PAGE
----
Which Joe gave his name to ‘sloppy joes’? We look at five interesting sandwiches and their lexical origins.
Confinement, as if in a cloister.
- ‘The priest goes into the trick tomb to deprive himself of carnal satisfaction, of food and sex, accepting a sort of claustration that gives him the eternal possibility of reliving his desire.’
- ‘The implications of the female's claustration are made obvious by these conventions themselves (or at least by their modern cultural connotations): male is the accepted gender for narrating.’
- ‘Society was controlled by a draconian legal code, with five grades of punishment ranging from tattooing or branding the face, through cutting off the nose, amputating the feet, castration or (for women) claustration, to death.’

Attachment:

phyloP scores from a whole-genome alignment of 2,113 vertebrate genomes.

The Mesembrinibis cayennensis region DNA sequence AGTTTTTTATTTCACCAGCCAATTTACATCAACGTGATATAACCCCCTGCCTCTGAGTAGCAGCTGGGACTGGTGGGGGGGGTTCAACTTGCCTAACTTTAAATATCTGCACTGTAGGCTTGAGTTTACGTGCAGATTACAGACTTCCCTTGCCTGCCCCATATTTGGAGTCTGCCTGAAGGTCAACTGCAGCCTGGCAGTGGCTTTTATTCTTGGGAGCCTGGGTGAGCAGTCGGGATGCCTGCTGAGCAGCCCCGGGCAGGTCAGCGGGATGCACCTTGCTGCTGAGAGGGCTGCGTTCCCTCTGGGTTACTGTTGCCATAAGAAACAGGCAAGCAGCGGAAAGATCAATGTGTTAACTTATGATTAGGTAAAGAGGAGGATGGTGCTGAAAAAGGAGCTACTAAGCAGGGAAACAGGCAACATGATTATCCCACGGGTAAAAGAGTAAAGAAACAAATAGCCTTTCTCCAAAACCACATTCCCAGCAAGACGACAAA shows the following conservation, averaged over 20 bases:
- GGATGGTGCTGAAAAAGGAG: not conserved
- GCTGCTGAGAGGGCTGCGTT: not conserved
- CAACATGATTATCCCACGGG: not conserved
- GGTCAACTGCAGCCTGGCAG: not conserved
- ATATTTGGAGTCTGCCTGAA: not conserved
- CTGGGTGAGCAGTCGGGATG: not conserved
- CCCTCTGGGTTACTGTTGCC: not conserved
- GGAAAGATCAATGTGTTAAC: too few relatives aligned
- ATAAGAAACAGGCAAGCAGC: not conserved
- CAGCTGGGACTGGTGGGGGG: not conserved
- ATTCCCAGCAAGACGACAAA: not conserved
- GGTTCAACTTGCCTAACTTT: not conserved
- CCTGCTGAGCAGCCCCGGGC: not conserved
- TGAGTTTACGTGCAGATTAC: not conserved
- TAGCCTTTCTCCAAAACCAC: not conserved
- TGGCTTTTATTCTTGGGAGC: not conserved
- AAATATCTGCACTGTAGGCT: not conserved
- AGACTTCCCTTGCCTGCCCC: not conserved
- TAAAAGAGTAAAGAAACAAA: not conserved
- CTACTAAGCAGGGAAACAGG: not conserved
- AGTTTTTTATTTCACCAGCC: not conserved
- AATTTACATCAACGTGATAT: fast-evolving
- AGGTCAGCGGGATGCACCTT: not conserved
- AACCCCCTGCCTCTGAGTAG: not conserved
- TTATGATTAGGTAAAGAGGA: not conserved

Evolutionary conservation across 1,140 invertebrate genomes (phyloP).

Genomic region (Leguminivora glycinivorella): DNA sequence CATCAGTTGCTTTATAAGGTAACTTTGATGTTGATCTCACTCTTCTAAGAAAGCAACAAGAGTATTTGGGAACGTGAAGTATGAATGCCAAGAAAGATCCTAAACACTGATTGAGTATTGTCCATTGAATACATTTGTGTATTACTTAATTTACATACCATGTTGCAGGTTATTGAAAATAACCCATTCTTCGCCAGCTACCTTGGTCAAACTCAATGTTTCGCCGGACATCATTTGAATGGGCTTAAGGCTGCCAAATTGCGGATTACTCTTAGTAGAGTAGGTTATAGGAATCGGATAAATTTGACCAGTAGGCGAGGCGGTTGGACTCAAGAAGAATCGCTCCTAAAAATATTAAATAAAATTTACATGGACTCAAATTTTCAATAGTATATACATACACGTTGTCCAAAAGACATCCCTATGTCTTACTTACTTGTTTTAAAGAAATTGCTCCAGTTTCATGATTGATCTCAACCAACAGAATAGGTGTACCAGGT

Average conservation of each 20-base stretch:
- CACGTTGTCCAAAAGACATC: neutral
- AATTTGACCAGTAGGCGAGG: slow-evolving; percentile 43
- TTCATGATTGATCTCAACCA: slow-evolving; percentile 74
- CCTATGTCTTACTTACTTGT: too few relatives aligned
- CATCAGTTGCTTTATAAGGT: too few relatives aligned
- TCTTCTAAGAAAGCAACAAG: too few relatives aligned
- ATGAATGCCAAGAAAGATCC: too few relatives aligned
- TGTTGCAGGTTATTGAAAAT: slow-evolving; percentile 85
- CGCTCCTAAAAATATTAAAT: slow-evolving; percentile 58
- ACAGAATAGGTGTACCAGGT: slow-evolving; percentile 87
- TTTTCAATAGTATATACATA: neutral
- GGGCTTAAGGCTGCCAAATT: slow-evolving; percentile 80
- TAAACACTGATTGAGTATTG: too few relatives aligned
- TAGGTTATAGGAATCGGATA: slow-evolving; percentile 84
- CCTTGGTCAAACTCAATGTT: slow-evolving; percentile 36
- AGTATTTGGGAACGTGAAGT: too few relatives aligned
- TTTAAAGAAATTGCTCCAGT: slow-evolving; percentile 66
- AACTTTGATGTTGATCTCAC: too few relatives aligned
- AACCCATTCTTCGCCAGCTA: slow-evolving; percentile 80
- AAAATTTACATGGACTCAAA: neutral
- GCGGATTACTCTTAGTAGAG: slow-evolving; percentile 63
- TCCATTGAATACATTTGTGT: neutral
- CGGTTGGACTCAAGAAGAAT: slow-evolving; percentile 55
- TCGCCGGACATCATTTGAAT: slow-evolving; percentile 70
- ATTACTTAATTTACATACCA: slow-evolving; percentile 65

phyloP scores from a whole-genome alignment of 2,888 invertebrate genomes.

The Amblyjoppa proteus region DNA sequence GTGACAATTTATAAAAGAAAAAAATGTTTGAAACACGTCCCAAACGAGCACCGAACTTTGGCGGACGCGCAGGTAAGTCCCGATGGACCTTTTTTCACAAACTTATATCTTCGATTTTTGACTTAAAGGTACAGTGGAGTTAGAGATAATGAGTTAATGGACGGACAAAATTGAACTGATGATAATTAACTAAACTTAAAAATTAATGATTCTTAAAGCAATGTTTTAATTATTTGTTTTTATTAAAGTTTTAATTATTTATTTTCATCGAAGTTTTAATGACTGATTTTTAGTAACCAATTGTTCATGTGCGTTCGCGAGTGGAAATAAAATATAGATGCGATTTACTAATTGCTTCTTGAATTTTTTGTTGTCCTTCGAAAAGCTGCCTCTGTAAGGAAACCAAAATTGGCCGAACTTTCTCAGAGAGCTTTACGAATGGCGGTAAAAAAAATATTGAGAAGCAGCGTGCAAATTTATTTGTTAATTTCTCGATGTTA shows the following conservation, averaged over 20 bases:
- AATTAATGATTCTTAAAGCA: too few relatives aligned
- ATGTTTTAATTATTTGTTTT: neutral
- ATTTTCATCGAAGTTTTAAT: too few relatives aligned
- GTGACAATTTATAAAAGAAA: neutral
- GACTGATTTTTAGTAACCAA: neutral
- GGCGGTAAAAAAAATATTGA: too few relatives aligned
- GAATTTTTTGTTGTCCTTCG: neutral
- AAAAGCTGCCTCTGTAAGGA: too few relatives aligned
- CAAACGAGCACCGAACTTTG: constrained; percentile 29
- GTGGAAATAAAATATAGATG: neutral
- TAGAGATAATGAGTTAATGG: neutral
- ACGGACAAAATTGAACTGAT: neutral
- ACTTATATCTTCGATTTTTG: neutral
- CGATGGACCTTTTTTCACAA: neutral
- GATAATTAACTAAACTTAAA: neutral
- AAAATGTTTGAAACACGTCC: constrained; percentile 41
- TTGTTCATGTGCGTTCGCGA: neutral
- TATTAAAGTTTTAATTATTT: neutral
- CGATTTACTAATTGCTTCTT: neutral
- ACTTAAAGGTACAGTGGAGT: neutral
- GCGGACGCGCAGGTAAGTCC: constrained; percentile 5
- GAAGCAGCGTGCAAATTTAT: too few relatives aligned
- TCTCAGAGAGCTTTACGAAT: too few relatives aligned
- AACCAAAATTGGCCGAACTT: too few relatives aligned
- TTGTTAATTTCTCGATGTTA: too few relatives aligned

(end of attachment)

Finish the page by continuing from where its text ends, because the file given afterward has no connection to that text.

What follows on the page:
- ‘Even in the Tridentine world which demanded strict claustration of all solemnly professed religious women, these women monitored the finances of their families and insisted upon the prompt payment of various sums.’
- ‘I felt a revulsion against the long isolation that writing imposes, the claustration, the sense of exclusion; I experienced a thrill of distaste for the alternative life that writing is supposed to represent.’
Mid 19th century: from Latin claustrum ‘lock, bolt’ + -ation.
We take a look at several popular, though confusing, punctuation marks.
From Afghanistan to Zimbabwe, discover surprising and intriguing language facts from around the globe.
The definitions of ‘buddy’ and ‘bro’ in the OED have recently been revised. We explore their history and increase in popularity.